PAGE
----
“In Colorado we can rely on the Denver-Aurora-Lakewood CPI, but for states like Utah and Wyoming they may have to defer to regional or census division CPI,” said Ryan Gedney, senior economist with the state Department of Labor and Employment. “To the best of my knowledge, there are no real substitutes for state-level measures of inflation.”
By using the Denver inflation rates since January 2021 and calculating the index change through September 2022, area inflation came in at 13.25%. That put the region near the middle of the pack of 23. It was also slightly higher than the U.S. inflation rate of 13.18%. Ultimately, though, prices are higher now than a year ago. The BLS calculated that the Denver area’s inflation rate had slowed to 7.7% in September, which is still up from a year ago.
Nabbing that statewide rate will always prove to be tricky. Lewandowski, with CU’s Leeds Business School, said he, too, uses the Denver rate for projections. However, he added, “What is difficult, though, is (that) many of our mountain resort communities are likely experiencing higher prices and price changes, but they aren’t reflected in the Denver estimates.”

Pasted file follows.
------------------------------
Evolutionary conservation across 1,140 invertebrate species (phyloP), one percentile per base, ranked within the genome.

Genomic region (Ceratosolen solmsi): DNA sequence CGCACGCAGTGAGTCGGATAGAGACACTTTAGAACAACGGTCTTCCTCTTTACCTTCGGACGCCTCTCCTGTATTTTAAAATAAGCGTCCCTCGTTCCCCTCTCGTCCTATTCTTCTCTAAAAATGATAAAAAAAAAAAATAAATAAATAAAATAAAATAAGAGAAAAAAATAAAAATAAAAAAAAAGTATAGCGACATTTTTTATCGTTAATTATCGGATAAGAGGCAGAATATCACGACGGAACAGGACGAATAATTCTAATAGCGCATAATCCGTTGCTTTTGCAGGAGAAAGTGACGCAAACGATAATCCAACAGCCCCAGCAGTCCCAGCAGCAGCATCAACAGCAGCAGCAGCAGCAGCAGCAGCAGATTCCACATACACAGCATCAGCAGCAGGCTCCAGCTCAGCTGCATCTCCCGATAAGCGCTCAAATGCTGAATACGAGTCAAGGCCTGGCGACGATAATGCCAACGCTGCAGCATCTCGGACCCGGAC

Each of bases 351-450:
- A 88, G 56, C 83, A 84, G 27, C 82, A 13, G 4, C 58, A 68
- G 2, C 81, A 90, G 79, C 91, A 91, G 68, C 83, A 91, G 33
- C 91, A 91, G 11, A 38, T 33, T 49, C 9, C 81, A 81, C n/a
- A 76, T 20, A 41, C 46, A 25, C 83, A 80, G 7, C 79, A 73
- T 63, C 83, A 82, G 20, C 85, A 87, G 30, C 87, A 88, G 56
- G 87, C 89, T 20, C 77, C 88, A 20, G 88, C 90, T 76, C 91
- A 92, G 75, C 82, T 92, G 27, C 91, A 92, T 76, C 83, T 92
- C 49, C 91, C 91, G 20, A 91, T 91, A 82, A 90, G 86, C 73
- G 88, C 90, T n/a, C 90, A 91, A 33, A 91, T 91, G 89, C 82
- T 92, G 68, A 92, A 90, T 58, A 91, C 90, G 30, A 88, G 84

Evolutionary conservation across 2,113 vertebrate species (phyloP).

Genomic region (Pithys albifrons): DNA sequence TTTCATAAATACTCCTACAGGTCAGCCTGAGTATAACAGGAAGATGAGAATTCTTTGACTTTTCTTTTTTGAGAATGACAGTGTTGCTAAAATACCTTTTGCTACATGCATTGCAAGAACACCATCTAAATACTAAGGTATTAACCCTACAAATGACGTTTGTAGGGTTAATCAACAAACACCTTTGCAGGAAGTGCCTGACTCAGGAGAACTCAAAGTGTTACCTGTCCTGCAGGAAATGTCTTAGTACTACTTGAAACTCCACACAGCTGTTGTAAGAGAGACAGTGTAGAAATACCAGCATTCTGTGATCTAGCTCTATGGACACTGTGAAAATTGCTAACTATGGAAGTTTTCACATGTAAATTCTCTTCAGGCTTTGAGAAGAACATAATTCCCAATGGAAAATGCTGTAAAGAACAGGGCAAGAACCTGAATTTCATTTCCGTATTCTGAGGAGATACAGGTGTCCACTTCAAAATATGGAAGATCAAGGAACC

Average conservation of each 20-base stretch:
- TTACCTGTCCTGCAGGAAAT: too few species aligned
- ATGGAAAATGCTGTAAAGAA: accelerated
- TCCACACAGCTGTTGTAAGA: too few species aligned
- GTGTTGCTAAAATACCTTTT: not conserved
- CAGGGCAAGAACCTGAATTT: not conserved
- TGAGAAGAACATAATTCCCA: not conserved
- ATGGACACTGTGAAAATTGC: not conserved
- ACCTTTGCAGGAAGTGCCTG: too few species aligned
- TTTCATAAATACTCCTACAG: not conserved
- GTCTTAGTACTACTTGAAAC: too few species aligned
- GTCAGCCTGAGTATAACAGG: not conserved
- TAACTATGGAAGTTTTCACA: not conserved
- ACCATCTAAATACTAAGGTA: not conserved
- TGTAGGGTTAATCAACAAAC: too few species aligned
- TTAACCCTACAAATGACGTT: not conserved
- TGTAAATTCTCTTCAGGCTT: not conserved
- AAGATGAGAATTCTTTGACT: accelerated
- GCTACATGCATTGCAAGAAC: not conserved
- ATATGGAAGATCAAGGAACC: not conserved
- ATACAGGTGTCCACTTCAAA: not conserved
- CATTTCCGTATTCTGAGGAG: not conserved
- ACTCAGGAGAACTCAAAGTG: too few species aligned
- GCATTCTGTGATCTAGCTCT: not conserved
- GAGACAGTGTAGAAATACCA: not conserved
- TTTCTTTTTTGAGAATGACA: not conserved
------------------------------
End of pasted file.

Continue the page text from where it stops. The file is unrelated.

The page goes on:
➜Personal inflation: Colorado State University economist Phyllis Resnick said everyone has a unique inflation rate because we buy different things. Some people traveled less this year because of higher gas prices, but others may not have driven anyway. Some stopped eating meat to save money at the grocery store, but vegetarians didn’t. The New York Times built a personal inflation calculator last spring. While it hasn’t been updated, it provides users a sense of how your inflation rate differs from a neighbor’s. >> Calculate your inflation rate